The government should hold last-minute negotiations with doctors planning to strike on Thursday, shadow health secretary Andy Burnham said.
He added that patients should not be made to suffer because of the dispute over pension reforms, and urged doctors to "step back" from the action, the Press Association reported.
Mr Burnham said: "We urge them to step back even at this late stage.
"We understand the level of anger that the doctors have with the government but patients shouldn't be made to suffer.
"There are other ways of communicating the strength of feeling and we would urge them to use those.
"To the government that promised to listen to doctors, we say to them that they should get back round the negotiating table today."
Health secretary Andrew Lansley wrote to the British Medical Association (BMA) on Tuesday telling them that a £68,000-a-year pension was his final offer.
He urged the union to think again about the action.
"The BMA say doctors feel that changes to their pension scheme are unfair and unnecessary," he said.
"This suggests that they do not feel any change to their pensions arrangements are justified - but change is necessary and our proposals are fair."
According to Mr Lansley, the planned action could see up to 30,000 operations cancelled, 58,000 diagnostic tests postponed and 200,000 outpatient appointments rescheduled.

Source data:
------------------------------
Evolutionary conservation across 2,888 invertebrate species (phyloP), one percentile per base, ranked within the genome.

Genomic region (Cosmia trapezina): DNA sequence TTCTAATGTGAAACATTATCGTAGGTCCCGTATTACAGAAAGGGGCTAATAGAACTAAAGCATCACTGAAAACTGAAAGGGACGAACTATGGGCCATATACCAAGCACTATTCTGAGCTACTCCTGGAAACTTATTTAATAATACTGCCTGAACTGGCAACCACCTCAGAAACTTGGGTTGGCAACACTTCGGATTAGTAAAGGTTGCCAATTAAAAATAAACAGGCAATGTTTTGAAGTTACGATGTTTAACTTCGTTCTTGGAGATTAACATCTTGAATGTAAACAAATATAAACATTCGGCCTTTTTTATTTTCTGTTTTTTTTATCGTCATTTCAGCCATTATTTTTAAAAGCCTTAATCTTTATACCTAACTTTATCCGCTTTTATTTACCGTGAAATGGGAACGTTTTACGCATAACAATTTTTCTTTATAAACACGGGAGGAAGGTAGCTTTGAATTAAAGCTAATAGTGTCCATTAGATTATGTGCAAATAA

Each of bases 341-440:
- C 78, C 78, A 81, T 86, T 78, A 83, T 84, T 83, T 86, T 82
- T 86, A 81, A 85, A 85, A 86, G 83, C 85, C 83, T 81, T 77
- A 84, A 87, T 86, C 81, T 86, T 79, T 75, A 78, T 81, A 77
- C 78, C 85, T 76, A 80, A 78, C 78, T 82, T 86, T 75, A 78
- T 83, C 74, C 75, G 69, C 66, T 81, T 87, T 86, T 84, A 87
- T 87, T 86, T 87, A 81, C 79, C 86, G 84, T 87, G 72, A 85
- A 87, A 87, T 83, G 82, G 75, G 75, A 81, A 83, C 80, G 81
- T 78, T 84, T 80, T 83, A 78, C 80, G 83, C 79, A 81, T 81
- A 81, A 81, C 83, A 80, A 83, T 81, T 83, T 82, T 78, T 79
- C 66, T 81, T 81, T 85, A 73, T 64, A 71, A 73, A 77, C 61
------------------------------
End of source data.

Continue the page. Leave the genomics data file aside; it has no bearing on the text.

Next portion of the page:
Mr Lansley also said up to 1.25 million GP appointments would be pushed into the days and weeks following the action.
The BMA announced the strike last month after it accused ministers of pressing ahead with "totally unjustified" increases to pension contributions and a later retirement age for doctors even though a deal on pensions was agreed four years ago.
All non-urgent work will be postponed, the BMA said, adding that although the action will be disruptive, doctors will ensure patient safety is protected.
Doctors will see anyone who is ill, or who believes they are ill, on the day of action but will not do paperwork.
Local NHS managers have urged patients to use services only if there is an urgent need.
Most doctors will be taking industrial action for the first time, with the last dispute almost 40 years ago.
A BMA spokeswoman said: "Doctors do not want to take industrial action - they have not done so for 40 years.
"We deeply regret the disruption this will cause for patients - though we are adamant that patient safety will not be affected. Thousands of doctors have said that they will take action tomorrow because there is no other option left to get their voices heard by government over the wholesale changes being imposed on an already reformed NHS pension scheme.
"We continue to implore the government to work with us and other health unions to find a fairer approach instead."
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